Trend Micro security researcher Alvin Bacani reiterated VikSigbjorn's sentiment, warning the TSPY_FAREIT.ACU malware used in the attack has several advanced spying powers. "Once executed, TSPY_FAREIT.ACU steals crucial information from certain FTP clients or file managers including usernames, passwords and server names. Aside from FTP clients, TSPY_FAREIT.ACU gathers more information from internet browsers," wrote Trend's Bacani.
"The data is typically login credentials for social networking, banking and ecommerce websites. Using the information, the people behind the malware can get hold of your various online accounts or even initiate unauthorised transactions. They can also profit from the stolen data by selling it to the underground market."
The malware is one of many to use legitimate certificates to bypass traditional defence systems. Last year the tactic was used by the infamous Flame malware, which used a spoofed Microsoft update certificate to bypass its victims' defences.

Facebook shells out $20,000 to bug bounty hero for spotting account hijacking flaw

facebook use drops 9 per cent
Facebook has fixed a critical flaw leaving users open to attack by hackers, shelling out a massive $20,000 to the bug bounty hunter that spotted the exploit.
The bug was originally discovered by UK-based security researcher and bug hunter Jack Whitten. It relates to the way Facebook manages updates to mobile devices via SMS, he explained.

"Facebook gives you the option of linking your mobile number with your account. This allows you to receive updates via SMS, and also means you can log in using the number rather than your email address. The flaw lies in the /ajax/settings/mobile/confirm_phone.php end-point. This takes various parameters, but the two main are code, which is the verification code received via your mobile, and profile_id, which is the account to link the number to," Whitten noted.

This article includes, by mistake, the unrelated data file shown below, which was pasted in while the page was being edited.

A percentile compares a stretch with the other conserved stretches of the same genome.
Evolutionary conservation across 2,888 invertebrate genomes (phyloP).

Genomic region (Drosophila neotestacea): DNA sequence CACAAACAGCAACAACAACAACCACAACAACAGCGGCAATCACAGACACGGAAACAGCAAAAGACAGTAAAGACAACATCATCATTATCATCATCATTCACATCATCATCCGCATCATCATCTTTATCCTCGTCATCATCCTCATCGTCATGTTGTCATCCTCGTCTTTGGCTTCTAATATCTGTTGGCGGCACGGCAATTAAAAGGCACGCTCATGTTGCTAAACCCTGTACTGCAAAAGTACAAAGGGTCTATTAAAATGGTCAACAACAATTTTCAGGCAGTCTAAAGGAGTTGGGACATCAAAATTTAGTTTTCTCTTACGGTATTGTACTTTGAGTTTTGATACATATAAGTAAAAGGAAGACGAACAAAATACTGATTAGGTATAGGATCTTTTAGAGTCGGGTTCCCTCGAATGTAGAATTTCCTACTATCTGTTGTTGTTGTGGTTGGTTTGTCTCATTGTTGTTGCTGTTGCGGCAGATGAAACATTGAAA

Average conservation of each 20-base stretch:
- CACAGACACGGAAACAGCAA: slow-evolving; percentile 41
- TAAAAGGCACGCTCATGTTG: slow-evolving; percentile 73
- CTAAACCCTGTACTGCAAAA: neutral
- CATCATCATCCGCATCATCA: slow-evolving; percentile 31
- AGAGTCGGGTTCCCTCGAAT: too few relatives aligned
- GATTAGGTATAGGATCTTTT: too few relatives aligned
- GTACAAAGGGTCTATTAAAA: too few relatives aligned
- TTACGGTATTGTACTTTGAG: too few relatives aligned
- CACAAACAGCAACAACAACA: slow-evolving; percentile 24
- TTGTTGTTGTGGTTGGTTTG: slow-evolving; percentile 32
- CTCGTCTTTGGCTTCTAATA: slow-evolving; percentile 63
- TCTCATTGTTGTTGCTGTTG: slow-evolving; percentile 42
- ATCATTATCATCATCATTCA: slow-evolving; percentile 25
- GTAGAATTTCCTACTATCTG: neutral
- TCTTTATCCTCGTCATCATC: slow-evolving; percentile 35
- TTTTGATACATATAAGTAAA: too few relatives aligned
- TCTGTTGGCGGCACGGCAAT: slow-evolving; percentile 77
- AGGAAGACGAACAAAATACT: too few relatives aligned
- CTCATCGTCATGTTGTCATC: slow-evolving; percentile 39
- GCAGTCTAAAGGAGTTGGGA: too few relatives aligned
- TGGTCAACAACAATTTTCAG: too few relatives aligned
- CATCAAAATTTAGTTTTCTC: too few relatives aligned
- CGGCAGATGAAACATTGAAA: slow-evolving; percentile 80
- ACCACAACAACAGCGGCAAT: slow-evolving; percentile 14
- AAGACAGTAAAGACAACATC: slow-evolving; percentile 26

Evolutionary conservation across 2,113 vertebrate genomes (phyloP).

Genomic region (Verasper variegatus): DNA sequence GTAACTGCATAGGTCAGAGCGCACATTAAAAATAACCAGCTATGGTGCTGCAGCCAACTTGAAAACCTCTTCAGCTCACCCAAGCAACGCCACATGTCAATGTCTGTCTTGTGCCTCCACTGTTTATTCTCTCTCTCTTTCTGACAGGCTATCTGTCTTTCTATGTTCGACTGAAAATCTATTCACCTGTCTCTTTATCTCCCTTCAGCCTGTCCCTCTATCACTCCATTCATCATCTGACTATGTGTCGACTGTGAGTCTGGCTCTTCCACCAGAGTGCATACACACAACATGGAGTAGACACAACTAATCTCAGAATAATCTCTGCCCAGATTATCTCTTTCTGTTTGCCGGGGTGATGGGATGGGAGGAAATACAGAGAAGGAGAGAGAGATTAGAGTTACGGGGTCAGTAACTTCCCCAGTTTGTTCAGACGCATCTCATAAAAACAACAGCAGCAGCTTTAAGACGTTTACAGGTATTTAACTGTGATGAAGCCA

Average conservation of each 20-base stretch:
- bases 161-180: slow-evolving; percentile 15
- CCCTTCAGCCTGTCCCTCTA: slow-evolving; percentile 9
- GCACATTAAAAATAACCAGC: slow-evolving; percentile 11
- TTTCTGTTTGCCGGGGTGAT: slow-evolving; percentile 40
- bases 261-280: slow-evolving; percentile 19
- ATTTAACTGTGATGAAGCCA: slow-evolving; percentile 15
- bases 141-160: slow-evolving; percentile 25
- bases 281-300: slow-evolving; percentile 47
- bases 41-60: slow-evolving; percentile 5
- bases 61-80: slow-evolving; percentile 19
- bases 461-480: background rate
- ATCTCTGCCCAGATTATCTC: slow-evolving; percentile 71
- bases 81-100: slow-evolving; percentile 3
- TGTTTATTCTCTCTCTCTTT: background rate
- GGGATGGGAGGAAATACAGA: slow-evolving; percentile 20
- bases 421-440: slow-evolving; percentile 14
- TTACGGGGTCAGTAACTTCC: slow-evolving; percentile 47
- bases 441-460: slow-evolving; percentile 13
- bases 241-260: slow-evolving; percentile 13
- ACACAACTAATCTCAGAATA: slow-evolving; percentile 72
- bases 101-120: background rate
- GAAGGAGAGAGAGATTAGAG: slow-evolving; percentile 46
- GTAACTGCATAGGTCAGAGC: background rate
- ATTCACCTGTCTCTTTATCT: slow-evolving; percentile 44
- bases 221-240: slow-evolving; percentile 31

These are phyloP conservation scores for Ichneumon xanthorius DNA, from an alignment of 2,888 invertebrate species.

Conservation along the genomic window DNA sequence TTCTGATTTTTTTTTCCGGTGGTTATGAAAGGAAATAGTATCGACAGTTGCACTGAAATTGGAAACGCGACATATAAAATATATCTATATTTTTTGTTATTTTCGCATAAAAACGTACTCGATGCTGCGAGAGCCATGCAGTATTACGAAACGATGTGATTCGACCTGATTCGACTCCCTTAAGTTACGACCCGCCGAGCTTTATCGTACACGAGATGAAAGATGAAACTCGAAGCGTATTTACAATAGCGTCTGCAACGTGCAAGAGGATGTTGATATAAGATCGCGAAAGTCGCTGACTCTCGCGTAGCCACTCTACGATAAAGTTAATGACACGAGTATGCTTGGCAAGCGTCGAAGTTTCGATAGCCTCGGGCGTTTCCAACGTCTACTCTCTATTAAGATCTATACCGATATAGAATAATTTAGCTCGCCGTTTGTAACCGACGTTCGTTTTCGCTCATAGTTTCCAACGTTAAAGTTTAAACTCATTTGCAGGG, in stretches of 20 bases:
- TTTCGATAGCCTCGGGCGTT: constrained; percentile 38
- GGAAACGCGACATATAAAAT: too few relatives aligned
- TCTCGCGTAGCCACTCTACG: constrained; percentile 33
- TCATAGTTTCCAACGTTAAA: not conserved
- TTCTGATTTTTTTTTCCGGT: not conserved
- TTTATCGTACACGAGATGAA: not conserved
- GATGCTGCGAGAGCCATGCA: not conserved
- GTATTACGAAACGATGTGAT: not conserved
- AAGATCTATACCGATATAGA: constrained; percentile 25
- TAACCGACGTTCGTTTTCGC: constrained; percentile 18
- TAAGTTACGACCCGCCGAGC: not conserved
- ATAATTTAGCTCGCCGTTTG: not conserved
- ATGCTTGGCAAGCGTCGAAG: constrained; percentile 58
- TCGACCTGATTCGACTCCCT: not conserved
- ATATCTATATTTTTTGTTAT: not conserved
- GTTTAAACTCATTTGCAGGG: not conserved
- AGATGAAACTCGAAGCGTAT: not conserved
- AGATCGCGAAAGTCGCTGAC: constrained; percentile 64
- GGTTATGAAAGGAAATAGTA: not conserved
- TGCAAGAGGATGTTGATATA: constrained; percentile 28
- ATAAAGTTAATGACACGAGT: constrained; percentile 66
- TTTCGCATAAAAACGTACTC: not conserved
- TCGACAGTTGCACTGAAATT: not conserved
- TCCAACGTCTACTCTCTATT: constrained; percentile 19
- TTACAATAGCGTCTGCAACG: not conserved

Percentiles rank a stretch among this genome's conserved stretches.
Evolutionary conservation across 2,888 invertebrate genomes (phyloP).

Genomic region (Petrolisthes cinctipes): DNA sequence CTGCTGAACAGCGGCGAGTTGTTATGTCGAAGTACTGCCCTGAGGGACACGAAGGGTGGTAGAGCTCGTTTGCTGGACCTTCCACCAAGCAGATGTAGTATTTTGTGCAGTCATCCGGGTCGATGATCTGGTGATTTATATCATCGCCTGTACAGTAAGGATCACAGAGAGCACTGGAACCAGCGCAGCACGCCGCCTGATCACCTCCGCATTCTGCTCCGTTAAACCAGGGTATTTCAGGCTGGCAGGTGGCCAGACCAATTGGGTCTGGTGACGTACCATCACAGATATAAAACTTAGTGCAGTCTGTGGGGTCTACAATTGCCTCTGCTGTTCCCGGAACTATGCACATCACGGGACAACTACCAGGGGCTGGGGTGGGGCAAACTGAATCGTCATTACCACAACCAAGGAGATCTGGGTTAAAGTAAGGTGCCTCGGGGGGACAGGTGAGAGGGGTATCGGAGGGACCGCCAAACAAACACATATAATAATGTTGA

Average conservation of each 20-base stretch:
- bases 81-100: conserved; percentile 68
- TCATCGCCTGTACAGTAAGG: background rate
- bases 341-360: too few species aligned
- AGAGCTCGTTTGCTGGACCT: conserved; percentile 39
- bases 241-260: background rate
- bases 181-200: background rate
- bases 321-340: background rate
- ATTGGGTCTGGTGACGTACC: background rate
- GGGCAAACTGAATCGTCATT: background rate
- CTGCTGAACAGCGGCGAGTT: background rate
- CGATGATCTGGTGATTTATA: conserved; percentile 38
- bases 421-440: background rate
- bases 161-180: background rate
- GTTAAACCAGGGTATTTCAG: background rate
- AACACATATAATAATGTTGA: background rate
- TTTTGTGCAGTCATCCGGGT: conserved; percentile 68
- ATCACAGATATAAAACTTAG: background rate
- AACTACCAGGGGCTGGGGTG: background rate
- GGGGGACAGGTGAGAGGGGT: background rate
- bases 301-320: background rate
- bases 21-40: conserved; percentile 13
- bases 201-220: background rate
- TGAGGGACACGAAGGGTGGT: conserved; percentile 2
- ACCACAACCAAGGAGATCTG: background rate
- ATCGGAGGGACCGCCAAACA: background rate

Whitten said that the flaw could potentially be used by criminals to hijack control of unwary users' Facebook accounts. "The thing is, profile_id is set to your account (obviously), but changing it to your target's doesn't trigger an error. To exploit this bug, we first send the letter F to 32665, which is Facebook's SMS shortcode in the UK. We receive an eight-character verification code back. We enter this code into the activation box, and modify the profile_id element inside the fbMobileConfirmationForm form," he wrote.
"Now we can initate a password reset request against the user and get the code via SMS. Another SMS is received with the reset code. We enter this code into the form, choose a new password, and we're done. The account is ours."
A Facebook spokesman confirmed to V3 it has since fixed the flaw, changing it so its systems no longer accept the profile_id parameter listed in Whitten's exploit from the user. The spokesman went on to thank Whitten for his help uncovering the exploit, listing it as a key victory in Facebook's ongoing bug bounty programme. "Facebook's White Hat programme is designed to catch and eradicate bugs before they cause problems. Once again, the system worked and we thank Jack for his contribution," the Facebook spokesman said.